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BMC Geriatrics

Open Access

Does age influence results of laparoscopic surgery for colorectal cancer in elderly patients?

  • Francesco Frattini1,
  • Marco Puricelli1,
  • Giulio Carcano1,
  • Matteo Di Giuseppe1 and
  • Luigi Boni1
BMC Geriatrics20099(Suppl 1):A95

https://doi.org/10.1186/1471-2318-9-S1-A95

Published: 1 April 2009

Background

The aim of this study is to assess the feasibility and the safety of laparoscopic resections for colorectal cancer in elderly patients (age ≥65 years) and to determine the oncological radicality and the benefits in the postoperative outcome.

Materials and methods

Consecutive 87 patients who had laparoscopic resection of right colon, left colon, sigma and/or supraperitoneal rectum for colorectal carcinoma or adenoma with medium/severe dysplasia from June 2005 to August 2008 were included. Two age-matched cohorts of patients were compared: 45 patients (group 1) of 65 years or older and 42 patients younger than 65. All of the patients underwent preoperative exams, colonoscopy with multiple biopsy and CT-scan, and all data concerning demographics, disease, details of operations and postoperative events were collected prospectively.

Results

With regard to oncological radicality, resection margins were free from neoplastic infiltration (R0) in all cases and mean number of lymph nodes retrieved was 21.8 ± 10.7 in group 1 and 21.2 ± 11.4 in group 2 (p > 0.05).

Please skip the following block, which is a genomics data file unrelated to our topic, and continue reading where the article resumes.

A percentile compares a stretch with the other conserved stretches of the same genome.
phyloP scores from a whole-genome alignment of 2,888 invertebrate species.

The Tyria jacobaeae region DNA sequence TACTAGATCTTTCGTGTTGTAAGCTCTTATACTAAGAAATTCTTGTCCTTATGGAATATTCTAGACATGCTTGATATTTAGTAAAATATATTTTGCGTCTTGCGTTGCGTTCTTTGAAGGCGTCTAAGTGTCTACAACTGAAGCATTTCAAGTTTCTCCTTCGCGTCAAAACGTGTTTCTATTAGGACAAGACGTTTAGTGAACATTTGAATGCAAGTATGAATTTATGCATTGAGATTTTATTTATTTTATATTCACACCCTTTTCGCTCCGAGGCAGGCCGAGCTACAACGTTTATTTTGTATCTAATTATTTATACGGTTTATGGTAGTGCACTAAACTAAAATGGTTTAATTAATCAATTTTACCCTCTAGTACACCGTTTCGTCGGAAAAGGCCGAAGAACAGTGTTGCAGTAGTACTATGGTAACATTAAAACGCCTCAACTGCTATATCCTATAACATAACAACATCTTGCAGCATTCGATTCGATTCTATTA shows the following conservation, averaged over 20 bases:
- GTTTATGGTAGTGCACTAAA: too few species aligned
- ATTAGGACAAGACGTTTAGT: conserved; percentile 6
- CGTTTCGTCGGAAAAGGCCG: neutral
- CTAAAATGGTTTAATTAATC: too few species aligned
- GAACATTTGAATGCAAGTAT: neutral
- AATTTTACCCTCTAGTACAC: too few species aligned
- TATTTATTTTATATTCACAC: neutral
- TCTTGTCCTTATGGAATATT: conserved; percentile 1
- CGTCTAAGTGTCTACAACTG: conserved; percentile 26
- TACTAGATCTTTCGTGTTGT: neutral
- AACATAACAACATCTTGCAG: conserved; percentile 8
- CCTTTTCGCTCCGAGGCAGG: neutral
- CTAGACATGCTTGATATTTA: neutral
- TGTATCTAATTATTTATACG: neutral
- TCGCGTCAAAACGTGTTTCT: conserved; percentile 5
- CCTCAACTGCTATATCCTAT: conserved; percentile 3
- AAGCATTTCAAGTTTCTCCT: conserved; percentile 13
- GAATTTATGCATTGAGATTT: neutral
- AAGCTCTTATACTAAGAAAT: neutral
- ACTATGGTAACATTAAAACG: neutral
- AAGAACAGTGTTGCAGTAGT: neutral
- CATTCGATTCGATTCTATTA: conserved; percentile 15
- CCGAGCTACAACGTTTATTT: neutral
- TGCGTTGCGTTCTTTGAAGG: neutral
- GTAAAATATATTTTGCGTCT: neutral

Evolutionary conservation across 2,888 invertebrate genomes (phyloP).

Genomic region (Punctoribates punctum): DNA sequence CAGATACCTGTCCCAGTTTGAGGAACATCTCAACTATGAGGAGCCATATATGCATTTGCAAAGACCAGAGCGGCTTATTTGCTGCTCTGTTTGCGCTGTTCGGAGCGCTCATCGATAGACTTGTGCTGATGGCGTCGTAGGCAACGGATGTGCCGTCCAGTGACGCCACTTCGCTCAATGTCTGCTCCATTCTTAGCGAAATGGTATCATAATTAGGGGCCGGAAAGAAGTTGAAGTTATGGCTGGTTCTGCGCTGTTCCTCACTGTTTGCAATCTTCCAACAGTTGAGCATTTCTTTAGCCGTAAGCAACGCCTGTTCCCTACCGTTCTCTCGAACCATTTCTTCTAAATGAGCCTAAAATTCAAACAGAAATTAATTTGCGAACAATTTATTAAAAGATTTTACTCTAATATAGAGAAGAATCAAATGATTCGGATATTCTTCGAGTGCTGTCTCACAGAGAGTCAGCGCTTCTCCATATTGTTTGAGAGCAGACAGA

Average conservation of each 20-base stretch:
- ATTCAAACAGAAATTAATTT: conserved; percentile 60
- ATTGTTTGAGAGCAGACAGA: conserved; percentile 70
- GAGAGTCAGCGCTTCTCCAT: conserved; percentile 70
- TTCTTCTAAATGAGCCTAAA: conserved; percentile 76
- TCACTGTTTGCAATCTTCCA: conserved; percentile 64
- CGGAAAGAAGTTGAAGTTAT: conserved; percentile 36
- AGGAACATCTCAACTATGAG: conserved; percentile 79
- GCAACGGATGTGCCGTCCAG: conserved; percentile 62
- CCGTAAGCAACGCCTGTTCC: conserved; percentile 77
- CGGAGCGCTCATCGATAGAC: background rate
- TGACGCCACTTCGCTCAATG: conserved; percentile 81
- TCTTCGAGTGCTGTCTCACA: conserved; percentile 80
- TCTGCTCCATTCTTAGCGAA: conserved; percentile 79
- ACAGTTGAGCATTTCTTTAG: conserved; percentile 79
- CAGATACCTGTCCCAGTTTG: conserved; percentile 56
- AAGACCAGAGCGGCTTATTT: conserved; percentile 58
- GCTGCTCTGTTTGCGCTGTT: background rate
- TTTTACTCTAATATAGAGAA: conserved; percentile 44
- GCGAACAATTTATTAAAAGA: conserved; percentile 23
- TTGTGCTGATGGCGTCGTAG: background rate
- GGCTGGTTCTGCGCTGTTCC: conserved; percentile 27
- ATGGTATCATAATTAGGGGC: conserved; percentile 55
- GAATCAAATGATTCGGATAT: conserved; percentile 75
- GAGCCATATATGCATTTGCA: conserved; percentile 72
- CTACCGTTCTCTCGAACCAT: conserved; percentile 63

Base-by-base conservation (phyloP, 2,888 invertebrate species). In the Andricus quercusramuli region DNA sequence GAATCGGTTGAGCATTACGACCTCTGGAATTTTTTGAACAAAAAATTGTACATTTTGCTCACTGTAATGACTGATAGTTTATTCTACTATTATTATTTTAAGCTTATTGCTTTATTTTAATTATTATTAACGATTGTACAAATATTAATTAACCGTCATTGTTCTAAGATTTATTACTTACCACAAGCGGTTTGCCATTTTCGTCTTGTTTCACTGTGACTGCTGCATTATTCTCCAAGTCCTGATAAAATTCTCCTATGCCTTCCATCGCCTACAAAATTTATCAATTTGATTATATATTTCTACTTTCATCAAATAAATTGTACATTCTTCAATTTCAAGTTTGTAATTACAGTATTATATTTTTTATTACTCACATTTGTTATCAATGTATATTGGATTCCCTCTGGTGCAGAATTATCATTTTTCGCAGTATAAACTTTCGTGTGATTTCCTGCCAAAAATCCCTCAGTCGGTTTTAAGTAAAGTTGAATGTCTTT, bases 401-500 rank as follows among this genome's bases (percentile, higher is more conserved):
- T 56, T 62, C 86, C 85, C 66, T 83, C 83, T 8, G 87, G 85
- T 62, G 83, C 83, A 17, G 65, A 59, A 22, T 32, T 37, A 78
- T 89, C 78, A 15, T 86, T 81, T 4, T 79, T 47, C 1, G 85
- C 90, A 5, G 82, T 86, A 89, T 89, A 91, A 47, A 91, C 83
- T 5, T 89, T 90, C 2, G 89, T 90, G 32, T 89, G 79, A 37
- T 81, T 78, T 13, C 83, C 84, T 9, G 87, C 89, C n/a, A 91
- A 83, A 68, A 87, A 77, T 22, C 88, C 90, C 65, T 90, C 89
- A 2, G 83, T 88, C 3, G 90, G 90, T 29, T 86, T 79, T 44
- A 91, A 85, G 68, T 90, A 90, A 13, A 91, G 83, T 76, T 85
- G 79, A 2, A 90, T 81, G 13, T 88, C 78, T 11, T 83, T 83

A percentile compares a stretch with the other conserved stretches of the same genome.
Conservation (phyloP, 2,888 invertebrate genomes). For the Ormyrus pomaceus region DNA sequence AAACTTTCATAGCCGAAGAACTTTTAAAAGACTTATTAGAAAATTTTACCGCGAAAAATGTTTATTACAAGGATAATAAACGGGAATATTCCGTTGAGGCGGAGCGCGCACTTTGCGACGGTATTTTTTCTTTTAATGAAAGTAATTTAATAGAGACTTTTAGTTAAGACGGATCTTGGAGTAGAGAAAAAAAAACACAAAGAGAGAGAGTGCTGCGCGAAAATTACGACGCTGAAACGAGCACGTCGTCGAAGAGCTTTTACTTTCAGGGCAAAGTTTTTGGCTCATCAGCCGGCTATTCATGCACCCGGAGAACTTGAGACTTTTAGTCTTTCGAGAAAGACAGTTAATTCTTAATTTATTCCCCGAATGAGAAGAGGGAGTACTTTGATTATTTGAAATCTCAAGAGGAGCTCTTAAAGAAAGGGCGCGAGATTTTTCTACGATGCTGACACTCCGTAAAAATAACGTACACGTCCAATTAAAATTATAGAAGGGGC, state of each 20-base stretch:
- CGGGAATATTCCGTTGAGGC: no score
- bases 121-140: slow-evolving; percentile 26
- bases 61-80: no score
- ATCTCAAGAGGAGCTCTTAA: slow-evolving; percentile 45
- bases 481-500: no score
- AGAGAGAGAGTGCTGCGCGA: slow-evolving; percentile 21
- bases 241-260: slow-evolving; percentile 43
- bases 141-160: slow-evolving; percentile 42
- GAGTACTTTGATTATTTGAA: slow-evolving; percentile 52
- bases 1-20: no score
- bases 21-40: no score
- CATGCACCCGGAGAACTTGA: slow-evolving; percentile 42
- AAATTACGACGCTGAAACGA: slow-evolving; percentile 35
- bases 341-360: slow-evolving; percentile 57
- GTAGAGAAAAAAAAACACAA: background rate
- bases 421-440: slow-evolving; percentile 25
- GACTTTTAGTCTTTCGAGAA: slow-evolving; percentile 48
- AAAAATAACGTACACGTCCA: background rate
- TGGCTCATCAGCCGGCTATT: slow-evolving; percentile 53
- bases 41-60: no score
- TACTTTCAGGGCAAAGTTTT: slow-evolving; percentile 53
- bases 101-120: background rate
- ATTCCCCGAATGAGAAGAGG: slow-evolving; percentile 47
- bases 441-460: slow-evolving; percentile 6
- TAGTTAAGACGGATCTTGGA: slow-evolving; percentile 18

Mean operating time resulted 164 ± 39 minutes in the elderly group and 160 ± 32 minutes in the younger group (p > 0.05). Three patients of elderly group required conversion to laparotomy.

Elderly patients presented resumption to oral diet after 3.7 ± 1.8 days whereas younger patients after 3.1 ± 1.4 days (p > 0.05) and also the return of bowel function was similar between the two groups, 2.5 ± 1.2 days in group 1 versus 2.3 ± 1.2 days in group 2 (p > 0.05).

The length of hospital stay was similar between the two groups (8.7 ± 3.4 days versus 7.9 ± 4.8) (p > 0.05). Ten patients of group 1 presented postoperative morbidity whereas four postoperative complications occurred in the group 2.

Two patients of elderly group died whereas there was no mortality in the younger group. One patient died for cardiac failure and the second case for MOF.

Conclusion

Our prospective study suggests, according to other studies, that laparoscopic colorectal surgery is a safe and effective option even for the elderly patients with similar oncological radicality and postoperative outcome as in younger patients.

Authors’ Affiliations

(1)
Department of Surgical Sciences, University of Insubria, Varese, Italy

Copyright

© Frattini et al; licensee BioMed Central Ltd. 2009

This article is published under license to BioMed Central Ltd.

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